Our Frisco pediatric office receives a lot of calls from Dallas-area parents about their new baby’s spit-up. What is normal? What is not? Let’s talk about some spitting-up facts.
The first thing new parents should know is that spitting up is normal and quite common. Roughly half of all babies occasionally experience gastroesophageal reflux, also known as infant reflux or infant acid reflux. After your baby swallows breast milk or formula, it passes down their esophagus to their stomach. The lower esophageal sphincter, a ring of muscles between the esophagus and the stomach, is designed to prevent the stomach’s contents from coming back up. However, the lower esophageal sphincter may not be mature enough to function as it should. Newborns have tiny stomachs that fill up easily, and when this ring of muscles does not tighten up after the milk has passed into the stomach, the milk can come back up.
The size of a spit-up stain can be misleading and cause you to overestimate the amount of milk that your baby has actually lost. While it may seem like a lot, spit up is usually only a small amount of the liquid your baby has ingested. By the age of four to five months, your baby’s body may have matured enough to handle ingestion better and as a result, they may stop spitting up. Most babies have stopped entirely by the age of 12 months.
Is my baby spitting up or vomiting?
Spit-up is a quick and easy flow of liquids up and out of the mouth during or after a feeding. It is occasionally accompanied by a burp! Vomiting, on the other hand, is a forceful flow of liquid. The contents of your baby’s stomach will come up fast and shoot out of their mouth rather than coming up smoothly and dribbling out.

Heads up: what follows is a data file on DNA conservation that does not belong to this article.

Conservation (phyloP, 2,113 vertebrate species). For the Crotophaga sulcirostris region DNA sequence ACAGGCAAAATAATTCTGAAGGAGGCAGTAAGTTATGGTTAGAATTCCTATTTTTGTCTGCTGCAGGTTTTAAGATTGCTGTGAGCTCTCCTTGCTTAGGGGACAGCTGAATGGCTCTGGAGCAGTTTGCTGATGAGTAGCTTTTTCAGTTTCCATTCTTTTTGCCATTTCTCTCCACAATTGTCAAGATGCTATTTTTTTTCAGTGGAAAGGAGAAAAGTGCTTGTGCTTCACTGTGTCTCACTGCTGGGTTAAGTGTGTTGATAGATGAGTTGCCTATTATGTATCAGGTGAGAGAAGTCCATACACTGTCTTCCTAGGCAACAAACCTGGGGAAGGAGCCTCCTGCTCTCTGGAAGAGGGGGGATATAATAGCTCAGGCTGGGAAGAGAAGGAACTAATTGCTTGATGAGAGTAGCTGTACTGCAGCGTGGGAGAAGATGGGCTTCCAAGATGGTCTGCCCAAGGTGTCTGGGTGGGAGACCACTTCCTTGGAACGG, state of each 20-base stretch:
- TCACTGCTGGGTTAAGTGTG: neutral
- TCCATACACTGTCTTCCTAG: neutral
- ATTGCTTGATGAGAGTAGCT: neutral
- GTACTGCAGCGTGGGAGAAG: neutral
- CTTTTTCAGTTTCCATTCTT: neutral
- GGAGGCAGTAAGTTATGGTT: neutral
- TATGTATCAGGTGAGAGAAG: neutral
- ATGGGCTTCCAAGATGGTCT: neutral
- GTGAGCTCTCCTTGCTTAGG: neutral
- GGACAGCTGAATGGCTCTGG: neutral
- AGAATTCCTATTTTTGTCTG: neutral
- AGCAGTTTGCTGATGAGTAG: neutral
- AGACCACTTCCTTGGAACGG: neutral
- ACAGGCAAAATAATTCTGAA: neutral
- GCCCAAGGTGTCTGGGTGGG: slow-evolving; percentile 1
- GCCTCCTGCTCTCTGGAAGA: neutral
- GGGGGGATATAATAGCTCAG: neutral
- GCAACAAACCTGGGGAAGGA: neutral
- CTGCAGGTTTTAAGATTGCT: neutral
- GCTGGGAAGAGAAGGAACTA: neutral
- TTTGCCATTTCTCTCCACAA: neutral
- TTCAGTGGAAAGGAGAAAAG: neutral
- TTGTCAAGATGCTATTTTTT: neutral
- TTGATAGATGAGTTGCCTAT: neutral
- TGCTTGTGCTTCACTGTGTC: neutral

In healthy babies, spitting up – even on a regular basis – does not lead to weight loss or a failure to thrive. Does your baby seem comfortable? If so, and if they are eating well and gaining weight, then the loss of calories from spitting up is not affecting him or her adversely.
When should I worry about my baby’s spitting up?
Most of the time, spitting up is no cause for concern. However, there are a few symptoms that can indicate a problem or underlying condition that should be addressed quickly. Contact our office at Entirely Kids Pediatrics immediately if your baby:
- Has poor appetite or refuses feedings repeatedly
- Has green or yellow spit-up
- Is more irritable than usual and crying for long periods of time
- Has fewer wet diapers than usual
- Begins spitting up at age 6 months or older
- Spits up blood or material that looks like coffee grounds
- Has blood in his or her stool
- Is vomiting
- Seems to have difficulty breathing or other signs of illness
A condition called gastroesophageal reflux disease (GERD) can develop in some babies. The following are some indications that your baby is experiencing GERD, not normal spitting up:
- Your baby will seem irritable and uncomfortable throughout the day (as a result of apparent heartburn or painful reflux)
- Your baby may choke on the spit-up as it comes out
- Your baby may experience poor weight gain and fail to thrive
Call our office for an appointment as soon as possible if you see any of the signs of GERD.
Intense muscle contractions after feedings during the first few months of a baby’s life can be caused by pyloric stenosis. This typically results in projectile vomiting and your baby would experience renewed hunger immediately following vomiting. This condition can sometimes be controlled with medication or be corrected with a surgical procedure.
Feeding Tips That Can Reduce Spitting Up
- Feed your baby in an upright position
- Follow each feeding with 30 minutes in an upright position
- Avoid the use of an infant swing immediately following a feeding
- Avoid overfeeding your baby
- If you’re breastfeeding, eliminating certain items from your diet could help. Ask us for recommendations.
- Try feeding your baby smaller amounts more frequently
- Make sure to burp your baby during and after each feeding, as this can prevent air from building up in the stomach
- Put baby to sleep on his or her back. Putting a baby to sleep on their stomach to prevent spitting up is not recommended. Sleeping on the back helps to reduce the risk of sudden infant death syndrome (SIDS)
Other issues that can cause spitting up issues are aerophagia and overstimulation. Aerophagia is the consumption of air in greater quantities than normal. Bouncing, extended tummy time, or vigorous play can cause your baby to be overstimulated and result in spitting up.
Our office is happy to see your baby and discuss any concerns you may have about spitting up or feeding issues. We're conveniently located off of Warren Parkway in Frisco. Please contact us for an appointment today!